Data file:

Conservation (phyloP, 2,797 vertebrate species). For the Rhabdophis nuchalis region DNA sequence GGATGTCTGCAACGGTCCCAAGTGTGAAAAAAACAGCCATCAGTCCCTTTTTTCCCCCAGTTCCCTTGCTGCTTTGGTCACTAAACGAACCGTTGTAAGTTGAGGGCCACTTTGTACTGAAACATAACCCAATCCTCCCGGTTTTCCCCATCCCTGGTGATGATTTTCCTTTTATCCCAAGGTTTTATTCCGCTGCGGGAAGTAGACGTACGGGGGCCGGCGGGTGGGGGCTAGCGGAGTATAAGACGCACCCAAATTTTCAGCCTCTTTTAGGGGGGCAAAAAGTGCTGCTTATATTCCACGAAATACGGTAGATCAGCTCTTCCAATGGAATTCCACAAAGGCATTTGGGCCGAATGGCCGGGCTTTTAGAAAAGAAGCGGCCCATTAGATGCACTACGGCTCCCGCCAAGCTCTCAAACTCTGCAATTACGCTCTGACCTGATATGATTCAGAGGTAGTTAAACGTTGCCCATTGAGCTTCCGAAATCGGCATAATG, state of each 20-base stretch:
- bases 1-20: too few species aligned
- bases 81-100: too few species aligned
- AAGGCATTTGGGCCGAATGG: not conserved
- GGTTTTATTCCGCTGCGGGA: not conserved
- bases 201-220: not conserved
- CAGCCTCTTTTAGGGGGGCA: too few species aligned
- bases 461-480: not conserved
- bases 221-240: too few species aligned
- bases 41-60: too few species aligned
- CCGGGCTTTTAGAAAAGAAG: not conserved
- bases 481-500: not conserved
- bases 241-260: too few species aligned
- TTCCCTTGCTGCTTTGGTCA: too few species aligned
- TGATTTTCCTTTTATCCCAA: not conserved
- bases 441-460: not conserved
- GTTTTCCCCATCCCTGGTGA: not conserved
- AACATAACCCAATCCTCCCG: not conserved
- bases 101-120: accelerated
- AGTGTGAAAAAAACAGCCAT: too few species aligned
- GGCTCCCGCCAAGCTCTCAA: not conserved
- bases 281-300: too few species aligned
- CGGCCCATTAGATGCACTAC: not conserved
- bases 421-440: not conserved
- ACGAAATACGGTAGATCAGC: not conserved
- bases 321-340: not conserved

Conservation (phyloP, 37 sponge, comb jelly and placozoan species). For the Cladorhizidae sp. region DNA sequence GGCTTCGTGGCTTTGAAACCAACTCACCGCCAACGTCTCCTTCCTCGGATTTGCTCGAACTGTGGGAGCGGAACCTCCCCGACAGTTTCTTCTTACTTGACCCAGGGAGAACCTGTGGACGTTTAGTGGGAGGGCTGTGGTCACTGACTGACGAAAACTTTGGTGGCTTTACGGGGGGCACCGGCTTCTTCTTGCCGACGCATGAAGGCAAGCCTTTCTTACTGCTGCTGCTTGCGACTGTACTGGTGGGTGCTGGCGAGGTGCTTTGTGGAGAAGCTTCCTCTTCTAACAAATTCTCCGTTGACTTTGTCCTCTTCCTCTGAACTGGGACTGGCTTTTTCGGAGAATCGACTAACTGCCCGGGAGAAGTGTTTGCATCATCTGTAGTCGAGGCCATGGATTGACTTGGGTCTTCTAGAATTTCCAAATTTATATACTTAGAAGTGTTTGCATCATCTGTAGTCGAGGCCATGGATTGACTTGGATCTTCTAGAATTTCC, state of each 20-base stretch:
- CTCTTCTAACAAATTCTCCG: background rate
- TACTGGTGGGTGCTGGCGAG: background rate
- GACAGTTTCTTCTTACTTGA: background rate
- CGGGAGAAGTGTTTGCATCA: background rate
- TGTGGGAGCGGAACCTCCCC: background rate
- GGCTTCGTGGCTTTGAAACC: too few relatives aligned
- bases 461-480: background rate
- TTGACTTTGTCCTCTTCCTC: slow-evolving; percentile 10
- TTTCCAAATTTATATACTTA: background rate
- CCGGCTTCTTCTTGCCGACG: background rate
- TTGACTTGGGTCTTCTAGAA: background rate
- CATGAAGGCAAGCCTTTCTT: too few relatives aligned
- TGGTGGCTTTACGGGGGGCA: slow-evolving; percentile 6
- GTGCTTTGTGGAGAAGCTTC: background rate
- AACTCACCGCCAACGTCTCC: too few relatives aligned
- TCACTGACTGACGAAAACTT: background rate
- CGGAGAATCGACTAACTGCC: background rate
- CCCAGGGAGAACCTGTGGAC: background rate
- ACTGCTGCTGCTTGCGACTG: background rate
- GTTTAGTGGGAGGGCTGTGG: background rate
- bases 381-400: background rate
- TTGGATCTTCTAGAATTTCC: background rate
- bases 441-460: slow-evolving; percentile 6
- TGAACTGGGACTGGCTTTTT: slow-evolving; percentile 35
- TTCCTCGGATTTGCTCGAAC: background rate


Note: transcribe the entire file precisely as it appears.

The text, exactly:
Conservation (phyloP, 2,797 vertebrate species). For the Rhabdophis nuchalis region DNA sequence GGATGTCTGCAACGGTCCCAAGTGTGAAAAAAACAGCCATCAGTCCCTTTTTTCCCCCAGTTCCCTTGCTGCTTTGGTCACTAAACGAACCGTTGTAAGTTGAGGGCCACTTTGTACTGAAACATAACCCAATCCTCCCGGTTTTCCCCATCCCTGGTGATGATTTTCCTTTTATCCCAAGGTTTTATTCCGCTGCGGGAAGTAGACGTACGGGGGCCGGCGGGTGGGGGCTAGCGGAGTATAAGACGCACCCAAATTTTCAGCCTCTTTTAGGGGGGCAAAAAGTGCTGCTTATATTCCACGAAATACGGTAGATCAGCTCTTCCAATGGAATTCCACAAAGGCATTTGGGCCGAATGGCCGGGCTTTTAGAAAAGAAGCGGCCCATTAGATGCACTACGGCTCCCGCCAAGCTCTCAAACTCTGCAATTACGCTCTGACCTGATATGATTCAGAGGTAGTTAAACGTTGCCCATTGAGCTTCCGAAATCGGCATAATG, state of each 20-base stretch:
- bases 1-20: too few species aligned
- bases 81-100: too few species aligned
- AAGGCATTTGGGCCGAATGG: not conserved
- GGTTTTATTCCGCTGCGGGA: not conserved
- bases 201-220: not conserved
- CAGCCTCTTTTAGGGGGGCA: too few species aligned
- bases 461-480: not conserved
- bases 221-240: too few species aligned
- bases 41-60: too few species aligned
- CCGGGCTTTTAGAAAAGAAG: not conserved
- bases 481-500: not conserved
- bases 241-260: too few species aligned
- TTCCCTTGCTGCTTTGGTCA: too few species aligned
- TGATTTTCCTTTTATCCCAA: not conserved
- bases 441-460: not conserved
- GTTTTCCCCATCCCTGGTGA: not conserved
- AACATAACCCAATCCTCCCG: not conserved
- bases 101-120: accelerated
- AGTGTGAAAAAAACAGCCAT: too few species aligned
- GGCTCCCGCCAAGCTCTCAA: not conserved
- bases 281-300: too few species aligned
- CGGCCCATTAGATGCACTAC: not conserved
- bases 421-440: not conserved
- ACGAAATACGGTAGATCAGC: not conserved
- bases 321-340: not conserved

Conservation (phyloP, 37 sponge, comb jelly and placozoan species). For the Cladorhizidae sp. region DNA sequence GGCTTCGTGGCTTTGAAACCAACTCACCGCCAACGTCTCCTTCCTCGGATTTGCTCGAACTGTGGGAGCGGAACCTCCCCGACAGTTTCTTCTTACTTGACCCAGGGAGAACCTGTGGACGTTTAGTGGGAGGGCTGTGGTCACTGACTGACGAAAACTTTGGTGGCTTTACGGGGGGCACCGGCTTCTTCTTGCCGACGCATGAAGGCAAGCCTTTCTTACTGCTGCTGCTTGCGACTGTACTGGTGGGTGCTGGCGAGGTGCTTTGTGGAGAAGCTTCCTCTTCTAACAAATTCTCCGTTGACTTTGTCCTCTTCCTCTGAACTGGGACTGGCTTTTTCGGAGAATCGACTAACTGCCCGGGAGAAGTGTTTGCATCATCTGTAGTCGAGGCCATGGATTGACTTGGGTCTTCTAGAATTTCCAAATTTATATACTTAGAAGTGTTTGCATCATCTGTAGTCGAGGCCATGGATTGACTTGGATCTTCTAGAATTTCC, state of each 20-base stretch:
- CTCTTCTAACAAATTCTCCG: background rate
- TACTGGTGGGTGCTGGCGAG: background rate
- GACAGTTTCTTCTTACTTGA: background rate
- CGGGAGAAGTGTTTGCATCA: background rate
- TGTGGGAGCGGAACCTCCCC: background rate
- GGCTTCGTGGCTTTGAAACC: too few relatives aligned
- bases 461-480: background rate
- TTGACTTTGTCCTCTTCCTC: slow-evolving; percentile 10
- TTTCCAAATTTATATACTTA: background rate
- CCGGCTTCTTCTTGCCGACG: background rate
- TTGACTTGGGTCTTCTAGAA: background rate
- CATGAAGGCAAGCCTTTCTT: too few relatives aligned
- TGGTGGCTTTACGGGGGGCA: slow-evolving; percentile 6
- GTGCTTTGTGGAGAAGCTTC: background rate
- AACTCACCGCCAACGTCTCC: too few relatives aligned
- TCACTGACTGACGAAAACTT: background rate
- CGGAGAATCGACTAACTGCC: background rate
- CCCAGGGAGAACCTGTGGAC: background rate
- ACTGCTGCTGCTTGCGACTG: background rate
- GTTTAGTGGGAGGGCTGTGG: background rate
- bases 381-400: background rate
- TTGGATCTTCTAGAATTTCC: background rate
- bases 441-460: slow-evolving; percentile 6
- TGAACTGGGACTGGCTTTTT: slow-evolving; percentile 35
- TTCCTCGGATTTGCTCGAAC: background rate